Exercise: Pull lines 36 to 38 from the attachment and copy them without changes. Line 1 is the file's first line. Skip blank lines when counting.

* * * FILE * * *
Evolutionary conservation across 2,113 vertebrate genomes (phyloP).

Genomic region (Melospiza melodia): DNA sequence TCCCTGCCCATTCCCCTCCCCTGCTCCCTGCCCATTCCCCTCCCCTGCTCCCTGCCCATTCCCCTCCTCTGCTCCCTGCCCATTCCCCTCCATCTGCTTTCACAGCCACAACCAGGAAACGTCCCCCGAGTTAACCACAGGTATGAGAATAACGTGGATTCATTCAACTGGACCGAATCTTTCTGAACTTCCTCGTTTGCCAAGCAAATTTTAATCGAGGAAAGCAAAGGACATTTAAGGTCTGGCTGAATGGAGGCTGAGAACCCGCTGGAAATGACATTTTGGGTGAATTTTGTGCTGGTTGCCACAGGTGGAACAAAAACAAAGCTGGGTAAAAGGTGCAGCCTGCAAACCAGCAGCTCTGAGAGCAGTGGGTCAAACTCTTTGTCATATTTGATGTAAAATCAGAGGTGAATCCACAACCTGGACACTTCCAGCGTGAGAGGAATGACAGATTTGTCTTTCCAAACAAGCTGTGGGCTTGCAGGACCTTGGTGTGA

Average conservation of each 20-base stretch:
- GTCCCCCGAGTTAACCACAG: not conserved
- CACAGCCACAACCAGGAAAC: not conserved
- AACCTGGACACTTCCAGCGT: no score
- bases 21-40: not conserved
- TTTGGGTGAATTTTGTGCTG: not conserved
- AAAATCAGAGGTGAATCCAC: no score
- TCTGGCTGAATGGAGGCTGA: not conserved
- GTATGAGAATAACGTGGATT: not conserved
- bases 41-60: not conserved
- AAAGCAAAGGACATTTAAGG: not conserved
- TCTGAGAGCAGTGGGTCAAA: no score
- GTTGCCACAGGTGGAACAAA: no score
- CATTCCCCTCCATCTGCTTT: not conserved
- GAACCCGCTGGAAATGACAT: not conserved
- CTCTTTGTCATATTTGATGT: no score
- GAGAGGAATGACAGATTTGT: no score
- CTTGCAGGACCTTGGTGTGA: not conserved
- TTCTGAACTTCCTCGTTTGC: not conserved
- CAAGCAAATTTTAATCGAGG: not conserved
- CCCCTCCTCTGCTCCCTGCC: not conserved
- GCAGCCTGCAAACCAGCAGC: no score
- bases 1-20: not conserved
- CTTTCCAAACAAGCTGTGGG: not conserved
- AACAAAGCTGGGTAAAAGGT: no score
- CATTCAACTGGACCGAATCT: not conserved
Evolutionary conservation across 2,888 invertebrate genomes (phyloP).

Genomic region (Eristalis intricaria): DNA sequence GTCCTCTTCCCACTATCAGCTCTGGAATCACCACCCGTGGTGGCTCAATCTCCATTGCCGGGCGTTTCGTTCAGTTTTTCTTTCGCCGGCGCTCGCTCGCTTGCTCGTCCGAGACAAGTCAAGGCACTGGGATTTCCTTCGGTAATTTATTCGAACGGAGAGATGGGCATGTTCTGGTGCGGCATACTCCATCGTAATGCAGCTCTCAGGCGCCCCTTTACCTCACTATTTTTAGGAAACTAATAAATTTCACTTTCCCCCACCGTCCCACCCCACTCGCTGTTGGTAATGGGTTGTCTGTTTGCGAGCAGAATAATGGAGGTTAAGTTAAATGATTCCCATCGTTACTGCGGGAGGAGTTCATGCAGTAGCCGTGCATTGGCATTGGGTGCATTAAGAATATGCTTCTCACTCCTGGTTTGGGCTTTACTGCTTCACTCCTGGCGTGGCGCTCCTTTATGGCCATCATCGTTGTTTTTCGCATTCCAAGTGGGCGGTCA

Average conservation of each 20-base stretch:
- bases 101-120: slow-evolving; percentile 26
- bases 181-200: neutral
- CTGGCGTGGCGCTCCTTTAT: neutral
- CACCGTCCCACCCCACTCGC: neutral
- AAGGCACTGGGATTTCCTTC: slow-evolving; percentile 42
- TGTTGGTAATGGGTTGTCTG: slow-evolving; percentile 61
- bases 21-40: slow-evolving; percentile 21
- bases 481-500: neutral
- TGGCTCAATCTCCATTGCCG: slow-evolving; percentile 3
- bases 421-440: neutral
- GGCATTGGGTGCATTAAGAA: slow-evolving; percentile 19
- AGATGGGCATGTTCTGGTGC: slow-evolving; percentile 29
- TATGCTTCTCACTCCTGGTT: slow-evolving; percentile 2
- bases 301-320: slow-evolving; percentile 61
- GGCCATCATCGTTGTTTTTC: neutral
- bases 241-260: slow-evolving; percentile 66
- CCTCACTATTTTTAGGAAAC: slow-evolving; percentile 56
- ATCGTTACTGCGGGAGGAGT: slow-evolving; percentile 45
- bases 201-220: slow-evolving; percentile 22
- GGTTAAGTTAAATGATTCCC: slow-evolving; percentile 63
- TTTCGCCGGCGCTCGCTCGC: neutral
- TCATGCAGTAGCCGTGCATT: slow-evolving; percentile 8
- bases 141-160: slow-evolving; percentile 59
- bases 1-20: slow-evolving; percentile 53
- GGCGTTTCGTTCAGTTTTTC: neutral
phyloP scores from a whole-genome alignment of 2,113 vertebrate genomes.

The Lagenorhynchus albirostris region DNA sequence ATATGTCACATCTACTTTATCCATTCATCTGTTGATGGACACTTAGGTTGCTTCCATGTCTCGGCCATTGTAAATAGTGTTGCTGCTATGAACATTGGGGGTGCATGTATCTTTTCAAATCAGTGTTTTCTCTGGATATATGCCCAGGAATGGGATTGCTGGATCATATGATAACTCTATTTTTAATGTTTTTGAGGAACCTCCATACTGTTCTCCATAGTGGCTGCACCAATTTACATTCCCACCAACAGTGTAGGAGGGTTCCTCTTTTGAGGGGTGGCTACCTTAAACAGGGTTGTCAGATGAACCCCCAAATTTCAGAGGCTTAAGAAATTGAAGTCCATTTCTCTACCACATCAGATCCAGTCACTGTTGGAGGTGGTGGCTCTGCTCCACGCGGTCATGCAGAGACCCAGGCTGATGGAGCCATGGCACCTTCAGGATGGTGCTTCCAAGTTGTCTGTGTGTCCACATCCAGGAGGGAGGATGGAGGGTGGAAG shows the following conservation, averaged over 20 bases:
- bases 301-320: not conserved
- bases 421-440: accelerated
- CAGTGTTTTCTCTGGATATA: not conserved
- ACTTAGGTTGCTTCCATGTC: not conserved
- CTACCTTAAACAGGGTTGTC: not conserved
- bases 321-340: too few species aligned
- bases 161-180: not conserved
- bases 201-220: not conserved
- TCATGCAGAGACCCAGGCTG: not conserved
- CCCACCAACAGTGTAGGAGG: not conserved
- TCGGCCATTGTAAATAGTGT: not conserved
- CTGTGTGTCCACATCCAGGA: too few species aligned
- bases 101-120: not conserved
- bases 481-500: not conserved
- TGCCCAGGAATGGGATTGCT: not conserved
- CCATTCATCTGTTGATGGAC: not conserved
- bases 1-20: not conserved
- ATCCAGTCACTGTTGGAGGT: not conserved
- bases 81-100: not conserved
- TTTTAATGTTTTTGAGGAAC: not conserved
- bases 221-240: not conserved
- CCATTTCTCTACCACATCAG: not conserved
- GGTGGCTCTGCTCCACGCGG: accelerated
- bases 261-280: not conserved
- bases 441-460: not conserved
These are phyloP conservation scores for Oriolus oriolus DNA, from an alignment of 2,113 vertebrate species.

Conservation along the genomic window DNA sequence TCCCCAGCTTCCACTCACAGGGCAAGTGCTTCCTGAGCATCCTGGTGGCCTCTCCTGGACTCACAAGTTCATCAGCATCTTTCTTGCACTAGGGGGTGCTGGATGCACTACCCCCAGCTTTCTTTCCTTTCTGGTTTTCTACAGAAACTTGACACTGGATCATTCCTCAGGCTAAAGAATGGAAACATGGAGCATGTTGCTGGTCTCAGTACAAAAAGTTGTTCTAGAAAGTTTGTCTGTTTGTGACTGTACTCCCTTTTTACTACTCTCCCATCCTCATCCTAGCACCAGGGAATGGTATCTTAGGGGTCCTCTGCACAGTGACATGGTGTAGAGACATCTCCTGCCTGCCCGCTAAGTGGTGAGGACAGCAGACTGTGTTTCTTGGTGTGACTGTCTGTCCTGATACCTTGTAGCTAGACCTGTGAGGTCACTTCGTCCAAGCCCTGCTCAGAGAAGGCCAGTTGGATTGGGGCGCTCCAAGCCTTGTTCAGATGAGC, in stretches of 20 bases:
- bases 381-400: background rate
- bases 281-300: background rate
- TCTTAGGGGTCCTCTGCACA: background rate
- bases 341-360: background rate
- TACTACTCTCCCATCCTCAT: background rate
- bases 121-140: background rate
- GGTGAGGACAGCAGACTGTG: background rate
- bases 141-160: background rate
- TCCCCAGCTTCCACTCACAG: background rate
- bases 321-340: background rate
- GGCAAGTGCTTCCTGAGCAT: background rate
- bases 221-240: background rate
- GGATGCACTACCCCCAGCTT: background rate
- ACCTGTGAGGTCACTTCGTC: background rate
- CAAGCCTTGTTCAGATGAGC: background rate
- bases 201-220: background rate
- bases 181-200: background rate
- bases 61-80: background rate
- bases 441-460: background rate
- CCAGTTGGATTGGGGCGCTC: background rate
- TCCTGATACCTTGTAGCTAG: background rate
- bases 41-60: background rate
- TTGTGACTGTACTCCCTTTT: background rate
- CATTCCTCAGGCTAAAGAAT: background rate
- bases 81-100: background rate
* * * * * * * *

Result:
- AAGGCACTGGGATTTCCTTC: slow-evolving; percentile 42
- TGTTGGTAATGGGTTGTCTG: slow-evolving; percentile 61
- bases 21-40: slow-evolving; percentile 21